There is a plethora of image-editing and selfie apps in Google Play and Apple’s App Store today, and this is due to the growing popularity of photo platforms such as Instagram and Snapchat. The increased use of Snapchat, particularly among younger millennials and Gen Z consumers (aged 16-19), has spurred social apps such as Instagram and Facebook and even messaging app Whatsapp to introduce similar story-like features that disappear after 24 hours.
While the use of Facebook and YouTube continues to dominate the social experience in Southeast Asia, there are an increasing number of consumers on Instagram and Snapchat. Instagram is most popular among consumers in Malaysia and Singapore, with 73% and 63% of connected consumers on the platform respectively. In these two markets, one in three connected consumers is sending photos on Snapchat. Developing markets are also catching up, with an average of 40% using Instagram and 13% on Snapchat.
“The rise of Instagram and Snapchat highlight how consumers are eagerly adopting visual ways of expressing themselves, as they embrace the ability to capture and share moments,” says Zoë Lawrence, APAC Digital Director at Kantar TNS. “Importantly, the adoption of these new platforms is incremental – people are using them in addition to Facebook, WhatsApp and other social channels. This provides brands with multiple new channels to engage with consumers in a deeper and more effective way.”
While younger consumers are the biggest social media users across all platforms, Kantar TNS’ Connected Life 2016 study highlights unique opportunities in consumer behaviour. There is a rise in the ‘Insta-Gran’, where one in five (19%) internet users in Asia Pacific aged 55-65 now use Instagram, a 47% jump from the year before. This age group is also venturing onto the temporary photo-sharing experience of Snapchat, with 9% on the platform up from 2% in 2015.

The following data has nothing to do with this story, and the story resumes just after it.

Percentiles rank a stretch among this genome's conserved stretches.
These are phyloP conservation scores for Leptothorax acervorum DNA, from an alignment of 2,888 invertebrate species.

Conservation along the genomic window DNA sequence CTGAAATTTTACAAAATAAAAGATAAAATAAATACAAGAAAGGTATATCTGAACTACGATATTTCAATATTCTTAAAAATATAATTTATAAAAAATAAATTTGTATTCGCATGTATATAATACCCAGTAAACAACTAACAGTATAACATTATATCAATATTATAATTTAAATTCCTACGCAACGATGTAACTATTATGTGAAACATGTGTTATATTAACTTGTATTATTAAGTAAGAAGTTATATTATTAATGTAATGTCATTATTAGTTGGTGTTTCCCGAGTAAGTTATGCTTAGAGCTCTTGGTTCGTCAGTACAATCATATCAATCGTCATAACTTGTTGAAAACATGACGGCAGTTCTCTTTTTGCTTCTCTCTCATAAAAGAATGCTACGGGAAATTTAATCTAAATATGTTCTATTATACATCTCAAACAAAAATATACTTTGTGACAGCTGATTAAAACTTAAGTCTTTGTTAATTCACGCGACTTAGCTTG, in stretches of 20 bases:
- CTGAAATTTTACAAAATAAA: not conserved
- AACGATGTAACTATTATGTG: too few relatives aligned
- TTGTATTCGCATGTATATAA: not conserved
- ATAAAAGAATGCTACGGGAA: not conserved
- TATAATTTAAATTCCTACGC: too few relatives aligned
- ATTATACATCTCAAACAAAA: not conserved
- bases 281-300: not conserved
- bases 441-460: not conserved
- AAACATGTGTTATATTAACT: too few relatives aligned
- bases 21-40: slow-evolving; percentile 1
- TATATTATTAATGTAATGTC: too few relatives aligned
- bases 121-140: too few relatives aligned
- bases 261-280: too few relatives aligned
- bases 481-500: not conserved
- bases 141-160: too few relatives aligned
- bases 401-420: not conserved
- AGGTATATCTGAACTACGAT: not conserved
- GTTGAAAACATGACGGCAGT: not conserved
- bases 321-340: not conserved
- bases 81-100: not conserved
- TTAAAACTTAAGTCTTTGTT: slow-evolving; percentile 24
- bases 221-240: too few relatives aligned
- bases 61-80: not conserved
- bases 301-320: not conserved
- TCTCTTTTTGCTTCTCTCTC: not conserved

Be mindful of consumer attitudes
While there are new opportunities for brands to engage connected consumers, brands need to be mindful of evolving consumer attitudes. 25% of consumers in Southeast Asia will not follow a brand on social media, but influencers may hold the key to connecting with consumers: An average of 79% of connected consumers in Southeast Asia will check out social media posts from celebrities or social media influencers.
Younger consumers are more influencer-oriented while the older generations rely on friends and family. However, older consumer groups have gradually adopted social media tools and it’s likely they may soon also refer to influencers for inspiration and information.
Lawrence recommends that brands no longer look at social channels as “blank media space for advertising”. “Consumers are demanding content that is integrated seamlessly into the platform, enhancing rather than interrupting the use of it. To do this successfully, it’s essential to maintain the brand values of the platform being used. Instagram is a place for highly-curated, enhanced images, whereas Snapchat is raw, in-the-moment and humorous. Brands need to approach each platform individually to ensure the content created mixes seamlessly into the user-generated feed and maintains their own integrity.”
Source : Kantar